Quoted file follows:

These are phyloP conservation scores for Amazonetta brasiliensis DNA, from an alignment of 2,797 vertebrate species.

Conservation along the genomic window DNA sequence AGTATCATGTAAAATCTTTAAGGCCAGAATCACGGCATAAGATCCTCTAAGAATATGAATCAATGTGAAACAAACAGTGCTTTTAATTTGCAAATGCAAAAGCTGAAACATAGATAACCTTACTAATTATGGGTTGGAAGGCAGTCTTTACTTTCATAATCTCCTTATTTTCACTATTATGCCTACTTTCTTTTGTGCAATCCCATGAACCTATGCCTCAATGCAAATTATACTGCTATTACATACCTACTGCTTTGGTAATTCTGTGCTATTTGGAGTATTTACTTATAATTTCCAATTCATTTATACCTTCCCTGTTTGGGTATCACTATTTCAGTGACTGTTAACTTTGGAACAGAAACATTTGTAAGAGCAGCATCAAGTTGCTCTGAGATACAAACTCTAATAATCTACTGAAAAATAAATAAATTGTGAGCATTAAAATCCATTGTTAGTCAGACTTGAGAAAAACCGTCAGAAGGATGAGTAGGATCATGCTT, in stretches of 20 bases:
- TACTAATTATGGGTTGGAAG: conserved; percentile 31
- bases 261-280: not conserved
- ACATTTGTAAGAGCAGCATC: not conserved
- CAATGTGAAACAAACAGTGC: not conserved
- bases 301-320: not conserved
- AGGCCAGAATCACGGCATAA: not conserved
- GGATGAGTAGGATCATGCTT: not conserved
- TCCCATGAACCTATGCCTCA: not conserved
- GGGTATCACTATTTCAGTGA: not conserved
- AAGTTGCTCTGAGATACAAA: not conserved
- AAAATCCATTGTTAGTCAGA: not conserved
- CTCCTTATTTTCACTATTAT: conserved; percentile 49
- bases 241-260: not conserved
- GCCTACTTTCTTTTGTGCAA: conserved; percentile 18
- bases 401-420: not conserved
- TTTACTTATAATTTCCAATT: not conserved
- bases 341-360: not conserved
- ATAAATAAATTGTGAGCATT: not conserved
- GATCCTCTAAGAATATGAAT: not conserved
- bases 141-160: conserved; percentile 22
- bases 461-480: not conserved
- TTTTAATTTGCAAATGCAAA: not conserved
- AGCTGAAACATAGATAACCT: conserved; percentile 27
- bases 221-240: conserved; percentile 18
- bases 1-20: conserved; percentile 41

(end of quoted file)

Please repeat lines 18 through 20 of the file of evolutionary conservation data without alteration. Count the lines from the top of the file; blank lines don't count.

- TTTACTTATAATTTCCAATT: not conserved
- bases 341-360: not conserved
- ATAAATAAATTGTGAGCATT: not conserved